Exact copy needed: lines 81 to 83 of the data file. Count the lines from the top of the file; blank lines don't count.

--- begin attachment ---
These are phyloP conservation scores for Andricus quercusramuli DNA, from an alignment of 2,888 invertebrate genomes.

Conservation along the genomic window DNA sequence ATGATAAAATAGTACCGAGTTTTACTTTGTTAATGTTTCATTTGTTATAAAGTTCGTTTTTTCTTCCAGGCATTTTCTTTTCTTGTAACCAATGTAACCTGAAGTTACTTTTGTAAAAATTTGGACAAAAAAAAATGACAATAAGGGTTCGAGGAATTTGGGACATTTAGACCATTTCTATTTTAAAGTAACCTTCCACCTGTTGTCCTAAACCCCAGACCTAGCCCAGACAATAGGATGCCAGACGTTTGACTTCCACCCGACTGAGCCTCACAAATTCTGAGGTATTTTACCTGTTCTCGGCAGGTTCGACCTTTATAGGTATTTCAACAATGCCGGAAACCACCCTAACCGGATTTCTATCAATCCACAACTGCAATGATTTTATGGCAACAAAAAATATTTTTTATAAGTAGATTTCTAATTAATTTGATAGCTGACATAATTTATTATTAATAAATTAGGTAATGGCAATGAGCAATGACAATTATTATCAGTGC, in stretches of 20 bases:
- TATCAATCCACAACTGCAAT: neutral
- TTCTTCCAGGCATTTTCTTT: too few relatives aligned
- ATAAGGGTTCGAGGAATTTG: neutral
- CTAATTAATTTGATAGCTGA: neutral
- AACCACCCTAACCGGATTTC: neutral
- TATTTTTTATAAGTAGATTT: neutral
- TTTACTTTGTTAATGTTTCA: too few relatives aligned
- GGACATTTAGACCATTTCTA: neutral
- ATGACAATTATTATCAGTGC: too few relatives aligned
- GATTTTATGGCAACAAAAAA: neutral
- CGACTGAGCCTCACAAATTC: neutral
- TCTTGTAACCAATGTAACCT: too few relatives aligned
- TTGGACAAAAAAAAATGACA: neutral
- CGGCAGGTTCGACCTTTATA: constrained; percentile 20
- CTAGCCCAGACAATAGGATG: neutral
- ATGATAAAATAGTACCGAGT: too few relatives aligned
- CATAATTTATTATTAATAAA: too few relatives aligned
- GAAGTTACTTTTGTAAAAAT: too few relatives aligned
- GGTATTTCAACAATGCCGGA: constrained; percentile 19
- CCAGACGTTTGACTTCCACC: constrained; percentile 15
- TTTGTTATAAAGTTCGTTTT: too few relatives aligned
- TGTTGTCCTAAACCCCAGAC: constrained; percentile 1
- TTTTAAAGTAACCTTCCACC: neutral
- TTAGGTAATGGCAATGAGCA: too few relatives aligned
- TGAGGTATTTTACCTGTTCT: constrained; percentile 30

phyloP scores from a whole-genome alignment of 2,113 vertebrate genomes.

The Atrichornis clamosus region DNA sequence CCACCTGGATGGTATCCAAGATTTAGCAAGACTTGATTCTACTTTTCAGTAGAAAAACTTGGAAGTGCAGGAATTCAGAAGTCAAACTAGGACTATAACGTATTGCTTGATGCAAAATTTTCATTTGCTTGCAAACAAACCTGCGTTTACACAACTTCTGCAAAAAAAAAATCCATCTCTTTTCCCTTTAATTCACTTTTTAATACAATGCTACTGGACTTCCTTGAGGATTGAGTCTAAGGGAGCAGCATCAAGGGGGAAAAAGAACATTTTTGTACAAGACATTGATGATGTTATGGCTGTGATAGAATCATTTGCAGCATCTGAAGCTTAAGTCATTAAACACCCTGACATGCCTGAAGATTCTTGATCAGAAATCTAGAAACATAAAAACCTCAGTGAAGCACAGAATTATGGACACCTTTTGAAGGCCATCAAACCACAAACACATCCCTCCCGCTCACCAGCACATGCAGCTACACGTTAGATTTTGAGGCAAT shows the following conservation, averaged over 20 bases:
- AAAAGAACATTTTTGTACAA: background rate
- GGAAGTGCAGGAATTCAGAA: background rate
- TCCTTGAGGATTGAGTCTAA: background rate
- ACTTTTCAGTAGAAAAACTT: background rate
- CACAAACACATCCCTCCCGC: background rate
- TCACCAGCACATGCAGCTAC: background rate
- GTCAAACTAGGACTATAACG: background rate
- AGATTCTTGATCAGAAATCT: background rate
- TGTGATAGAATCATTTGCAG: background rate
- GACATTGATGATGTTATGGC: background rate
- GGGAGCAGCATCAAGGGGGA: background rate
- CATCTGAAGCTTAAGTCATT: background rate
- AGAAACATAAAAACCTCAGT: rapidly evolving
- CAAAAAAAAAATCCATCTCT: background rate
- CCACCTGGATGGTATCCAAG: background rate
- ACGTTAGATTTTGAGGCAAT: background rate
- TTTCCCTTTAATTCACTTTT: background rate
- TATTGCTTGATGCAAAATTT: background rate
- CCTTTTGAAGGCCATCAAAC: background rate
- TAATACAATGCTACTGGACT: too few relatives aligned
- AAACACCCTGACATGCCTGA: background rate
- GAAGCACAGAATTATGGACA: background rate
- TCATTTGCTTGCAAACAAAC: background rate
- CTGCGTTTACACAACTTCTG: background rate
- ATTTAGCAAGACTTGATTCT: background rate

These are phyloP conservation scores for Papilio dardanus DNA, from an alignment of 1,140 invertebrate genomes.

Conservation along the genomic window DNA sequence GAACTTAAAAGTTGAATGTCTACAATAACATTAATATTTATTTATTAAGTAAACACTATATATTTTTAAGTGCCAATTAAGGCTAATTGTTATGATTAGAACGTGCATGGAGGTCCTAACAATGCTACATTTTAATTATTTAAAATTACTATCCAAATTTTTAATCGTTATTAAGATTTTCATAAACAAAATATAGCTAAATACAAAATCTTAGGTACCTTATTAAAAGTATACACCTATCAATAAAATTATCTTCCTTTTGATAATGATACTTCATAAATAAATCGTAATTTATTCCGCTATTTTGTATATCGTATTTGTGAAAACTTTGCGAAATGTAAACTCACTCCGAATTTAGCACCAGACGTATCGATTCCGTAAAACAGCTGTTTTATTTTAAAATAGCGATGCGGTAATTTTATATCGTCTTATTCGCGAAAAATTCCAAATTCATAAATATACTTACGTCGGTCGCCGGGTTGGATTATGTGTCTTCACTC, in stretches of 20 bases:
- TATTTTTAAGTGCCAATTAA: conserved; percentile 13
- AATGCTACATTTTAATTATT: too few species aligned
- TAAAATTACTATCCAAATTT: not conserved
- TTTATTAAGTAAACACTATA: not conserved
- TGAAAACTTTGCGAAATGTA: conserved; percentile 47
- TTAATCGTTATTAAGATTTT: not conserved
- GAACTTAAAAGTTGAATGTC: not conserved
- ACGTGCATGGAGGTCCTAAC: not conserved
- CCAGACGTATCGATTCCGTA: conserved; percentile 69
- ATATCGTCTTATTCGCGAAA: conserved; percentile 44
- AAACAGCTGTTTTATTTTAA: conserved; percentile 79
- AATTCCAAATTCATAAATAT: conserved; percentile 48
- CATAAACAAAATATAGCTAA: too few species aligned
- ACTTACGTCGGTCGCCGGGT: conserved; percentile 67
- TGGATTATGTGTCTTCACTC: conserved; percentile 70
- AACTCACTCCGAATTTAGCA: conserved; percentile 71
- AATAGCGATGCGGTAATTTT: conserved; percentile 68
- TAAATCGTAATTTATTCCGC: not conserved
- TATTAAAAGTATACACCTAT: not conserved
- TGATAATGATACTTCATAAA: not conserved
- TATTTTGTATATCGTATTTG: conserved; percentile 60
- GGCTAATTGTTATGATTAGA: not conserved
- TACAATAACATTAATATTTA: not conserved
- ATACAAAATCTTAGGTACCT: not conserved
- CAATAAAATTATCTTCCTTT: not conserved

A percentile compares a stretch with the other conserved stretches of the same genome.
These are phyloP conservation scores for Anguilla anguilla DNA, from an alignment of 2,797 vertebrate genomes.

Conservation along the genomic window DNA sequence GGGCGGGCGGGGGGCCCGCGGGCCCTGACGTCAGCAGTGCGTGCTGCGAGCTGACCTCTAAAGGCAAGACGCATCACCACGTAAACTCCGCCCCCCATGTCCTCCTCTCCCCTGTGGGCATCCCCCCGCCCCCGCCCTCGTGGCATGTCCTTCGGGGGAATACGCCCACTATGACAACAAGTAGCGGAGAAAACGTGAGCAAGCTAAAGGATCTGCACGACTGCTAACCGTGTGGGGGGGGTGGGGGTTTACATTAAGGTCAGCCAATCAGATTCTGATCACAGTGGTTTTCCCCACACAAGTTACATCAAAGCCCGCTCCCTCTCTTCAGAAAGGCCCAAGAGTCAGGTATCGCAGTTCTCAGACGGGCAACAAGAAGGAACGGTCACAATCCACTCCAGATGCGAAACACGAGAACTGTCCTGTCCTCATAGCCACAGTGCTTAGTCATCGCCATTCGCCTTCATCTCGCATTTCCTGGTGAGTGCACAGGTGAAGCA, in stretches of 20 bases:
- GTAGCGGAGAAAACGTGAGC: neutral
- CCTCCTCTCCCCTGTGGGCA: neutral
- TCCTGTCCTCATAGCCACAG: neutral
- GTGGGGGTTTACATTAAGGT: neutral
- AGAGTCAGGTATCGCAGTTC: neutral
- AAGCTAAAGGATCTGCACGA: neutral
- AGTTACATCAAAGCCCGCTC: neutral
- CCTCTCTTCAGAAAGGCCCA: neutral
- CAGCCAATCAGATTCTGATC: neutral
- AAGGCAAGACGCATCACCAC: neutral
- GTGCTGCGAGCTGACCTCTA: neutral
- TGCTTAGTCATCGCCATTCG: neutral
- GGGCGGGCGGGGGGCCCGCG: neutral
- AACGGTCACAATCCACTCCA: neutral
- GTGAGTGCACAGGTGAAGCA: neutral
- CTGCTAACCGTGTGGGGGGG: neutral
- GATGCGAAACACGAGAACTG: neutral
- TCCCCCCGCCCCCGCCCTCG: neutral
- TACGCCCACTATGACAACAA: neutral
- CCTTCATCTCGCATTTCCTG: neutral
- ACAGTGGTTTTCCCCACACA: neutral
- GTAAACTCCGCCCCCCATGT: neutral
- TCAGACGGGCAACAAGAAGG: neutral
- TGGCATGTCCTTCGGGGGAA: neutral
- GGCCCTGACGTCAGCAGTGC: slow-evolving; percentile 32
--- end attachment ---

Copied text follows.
- CAATAAAATTATCTTCCTTT: not conserved

A percentile compares a stretch with the other conserved stretches of the same genome.
These are phyloP conservation scores for Anguilla anguilla DNA, from an alignment of 2,797 vertebrate genomes.